The healthcare industry, like many other sectors today, is becoming increasingly digitized and data-driven. This transition into a digital landscape comes with various benefits but can complicate some matters as well. As medical trends lean toward digitization, solutions for accessibility and interoperability are essential.
On average, healthcare organizations manage 8.41 petabytes of data, up 878% since just four years ago. At the same time, most of these organizations experience at least one data disruption a year. The medical industry needs better data management, and vendor neutral archives (VNAs) provide it.
VNAs give medical facilities an interoperable solution for data access. Here’s a closer look at how these solutions are changing the industry.
Increasing Data Accessibility
VNAs are one of the most promising healthcare trends today because they address one of traditional systems’ most glaring flaws — inaccessibility. A VNA is an archiving system that stores and consolidates data from across all departments in a facility. Thanks to their neutrality, VNAs can store nearly any kind of file and work on any system.
Vendor-specific systems make it challenging for staff to access data from different departments. With these approaches, doctors have to use various platforms to view different files, which can take precious time. The time doctors spend trying to access all the different data they need is time spent away from tending to patients.
The COVID-19 pandemic has altered service delivery in a big way. Even services such as healthcare that rely heavily on in-person meetings have had to bow to the “new normal,” with practices being forced to embrace telemedicine.
If you are here because you have an upcoming virtual appointment with a healthcare provider, you are in the right place. We have provided six great ways to prepare for a telemedicine visit and make the encounter with your doctor more seamless and productive:
1. Get in touch with your insurer
To avoid being surprised by a hefty healthcare bill, it is worthwhile to get in touch with your insurer to know if you are covered for telemedicine. Many insurance companies have added telemedicine services to their coverage due to the Covid-19 situation, but it is worth the effort of getting confirmation from the horse’s mouth.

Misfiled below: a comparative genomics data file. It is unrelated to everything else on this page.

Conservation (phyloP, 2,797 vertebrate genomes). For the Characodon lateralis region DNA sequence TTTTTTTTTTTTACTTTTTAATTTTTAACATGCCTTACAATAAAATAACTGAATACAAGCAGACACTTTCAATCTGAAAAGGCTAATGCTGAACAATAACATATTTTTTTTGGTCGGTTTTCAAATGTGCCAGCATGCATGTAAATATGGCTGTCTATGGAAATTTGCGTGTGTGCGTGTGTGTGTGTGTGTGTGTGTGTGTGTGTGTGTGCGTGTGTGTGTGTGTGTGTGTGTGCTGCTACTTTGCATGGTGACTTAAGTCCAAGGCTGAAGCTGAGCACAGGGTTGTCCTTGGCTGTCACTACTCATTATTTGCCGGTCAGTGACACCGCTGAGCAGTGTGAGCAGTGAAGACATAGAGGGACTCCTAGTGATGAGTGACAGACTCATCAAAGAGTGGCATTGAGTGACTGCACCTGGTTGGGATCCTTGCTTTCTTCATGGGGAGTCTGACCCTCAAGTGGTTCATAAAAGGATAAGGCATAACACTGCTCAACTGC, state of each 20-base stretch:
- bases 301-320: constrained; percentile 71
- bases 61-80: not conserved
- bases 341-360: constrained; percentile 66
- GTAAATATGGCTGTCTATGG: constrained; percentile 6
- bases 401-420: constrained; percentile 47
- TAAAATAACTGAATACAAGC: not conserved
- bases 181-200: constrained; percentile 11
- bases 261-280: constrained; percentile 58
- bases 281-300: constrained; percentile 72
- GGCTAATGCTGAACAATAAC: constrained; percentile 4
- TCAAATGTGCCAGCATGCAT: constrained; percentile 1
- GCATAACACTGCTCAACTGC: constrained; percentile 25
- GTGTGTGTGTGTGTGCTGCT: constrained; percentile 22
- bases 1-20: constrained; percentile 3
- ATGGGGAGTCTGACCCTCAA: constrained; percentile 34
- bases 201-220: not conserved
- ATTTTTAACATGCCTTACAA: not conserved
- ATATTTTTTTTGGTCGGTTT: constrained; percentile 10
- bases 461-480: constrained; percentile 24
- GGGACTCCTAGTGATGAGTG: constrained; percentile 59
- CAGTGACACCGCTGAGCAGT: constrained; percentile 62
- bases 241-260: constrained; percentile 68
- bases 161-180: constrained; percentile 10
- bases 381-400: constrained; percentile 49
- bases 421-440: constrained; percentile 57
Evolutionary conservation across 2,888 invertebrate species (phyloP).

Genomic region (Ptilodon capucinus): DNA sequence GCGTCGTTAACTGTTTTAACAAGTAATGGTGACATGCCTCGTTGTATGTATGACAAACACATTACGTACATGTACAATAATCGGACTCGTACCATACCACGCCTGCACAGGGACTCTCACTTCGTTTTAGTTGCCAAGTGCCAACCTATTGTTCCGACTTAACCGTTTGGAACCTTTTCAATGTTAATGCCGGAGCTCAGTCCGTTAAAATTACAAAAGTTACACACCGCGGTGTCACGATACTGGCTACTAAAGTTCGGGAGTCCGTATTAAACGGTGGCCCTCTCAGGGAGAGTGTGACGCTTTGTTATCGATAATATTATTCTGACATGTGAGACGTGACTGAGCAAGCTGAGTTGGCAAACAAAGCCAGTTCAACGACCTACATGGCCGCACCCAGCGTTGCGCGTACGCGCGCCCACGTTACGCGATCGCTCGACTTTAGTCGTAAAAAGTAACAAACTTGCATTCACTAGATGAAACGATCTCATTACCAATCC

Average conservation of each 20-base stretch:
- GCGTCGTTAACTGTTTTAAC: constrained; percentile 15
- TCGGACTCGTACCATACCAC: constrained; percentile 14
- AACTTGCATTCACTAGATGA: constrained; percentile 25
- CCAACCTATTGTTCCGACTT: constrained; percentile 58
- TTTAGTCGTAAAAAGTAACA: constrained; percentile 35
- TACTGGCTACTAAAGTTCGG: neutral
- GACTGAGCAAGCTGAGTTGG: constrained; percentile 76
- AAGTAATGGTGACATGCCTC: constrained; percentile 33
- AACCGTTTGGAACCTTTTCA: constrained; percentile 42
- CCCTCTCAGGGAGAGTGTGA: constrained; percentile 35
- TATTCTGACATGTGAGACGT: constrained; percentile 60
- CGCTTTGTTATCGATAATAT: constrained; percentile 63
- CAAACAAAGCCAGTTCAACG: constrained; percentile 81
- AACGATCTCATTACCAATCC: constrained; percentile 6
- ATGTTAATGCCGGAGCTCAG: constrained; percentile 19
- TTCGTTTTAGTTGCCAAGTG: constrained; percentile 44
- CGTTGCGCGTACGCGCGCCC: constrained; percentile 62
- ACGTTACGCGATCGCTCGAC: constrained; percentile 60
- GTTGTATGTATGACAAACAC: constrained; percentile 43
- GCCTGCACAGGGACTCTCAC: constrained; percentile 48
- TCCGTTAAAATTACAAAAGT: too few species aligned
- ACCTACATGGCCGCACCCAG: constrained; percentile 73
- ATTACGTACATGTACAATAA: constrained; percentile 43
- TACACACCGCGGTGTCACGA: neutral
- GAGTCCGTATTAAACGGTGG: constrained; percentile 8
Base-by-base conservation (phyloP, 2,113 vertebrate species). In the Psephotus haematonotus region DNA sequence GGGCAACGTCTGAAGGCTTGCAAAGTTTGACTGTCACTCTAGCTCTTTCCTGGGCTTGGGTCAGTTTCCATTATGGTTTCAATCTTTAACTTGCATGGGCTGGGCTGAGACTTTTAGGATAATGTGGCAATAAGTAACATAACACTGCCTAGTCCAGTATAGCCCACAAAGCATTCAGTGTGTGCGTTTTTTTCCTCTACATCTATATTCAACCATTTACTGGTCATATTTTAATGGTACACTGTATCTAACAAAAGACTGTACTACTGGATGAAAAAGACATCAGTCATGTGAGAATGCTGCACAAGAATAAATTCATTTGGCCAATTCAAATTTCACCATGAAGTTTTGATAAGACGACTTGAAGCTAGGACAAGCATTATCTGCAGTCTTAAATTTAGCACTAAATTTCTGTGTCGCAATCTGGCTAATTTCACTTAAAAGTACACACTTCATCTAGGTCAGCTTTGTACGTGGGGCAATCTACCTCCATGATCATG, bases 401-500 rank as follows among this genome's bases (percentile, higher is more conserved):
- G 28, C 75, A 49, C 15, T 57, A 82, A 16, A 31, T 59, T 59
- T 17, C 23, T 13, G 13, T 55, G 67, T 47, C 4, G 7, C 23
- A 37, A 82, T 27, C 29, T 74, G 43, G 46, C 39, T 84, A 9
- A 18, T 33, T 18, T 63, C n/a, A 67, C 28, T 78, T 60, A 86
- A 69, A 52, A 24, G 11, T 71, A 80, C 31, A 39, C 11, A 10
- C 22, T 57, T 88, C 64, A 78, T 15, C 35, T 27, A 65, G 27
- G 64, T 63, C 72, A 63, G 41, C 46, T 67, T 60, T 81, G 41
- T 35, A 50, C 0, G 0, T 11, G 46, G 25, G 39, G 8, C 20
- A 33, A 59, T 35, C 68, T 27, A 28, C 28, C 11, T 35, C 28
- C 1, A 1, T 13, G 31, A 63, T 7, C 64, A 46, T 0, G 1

With the continuous improvement of people’s living standards, the demand for health has gradually increased, and family oxygen inhalation has gradually become an important part of family rehabilitation. However, we sometimes encounter some small problems in the process of using the oxygen generator.
Today, the editor summarized a few common problems of home oxygen concentrators to share with you, and attached the daily maintenance methods of the oxygen concentrator. Friends who use oxygen concentrators at home should not miss it.
Most oxygen concentrators are equipped with a self-check function. When we turn on the oxygen concentrator, the machine automatically enters the self-check program. This time will last for two to three seconds. During the self-check, the oxygen concentrator lights up all The indicator light and the buzzer will sound, this is the performance of the machine’s normal work, not a reminder of a fault alarm.
We are all busy with a lot of things at any given moment. This becomes even more pronounced when we live in busy cities like Seattle and New York. Simply put, we don’t really have time to be sick. However, things sometimes go out of control and we begrudgingly fall ill. It’s better if it’s just the common cold, but events sometimes turn for the worst and we are forced to seek medical assistance.
But just because the doctor is here to assist us doesn’t mean that we can let our guards down. Our healing is ultimately our business. We must involve ourselves actively in the treatment process. In this article, we identify the things that you should pay attention to so that you can help yourself and your doctor in making you feel better.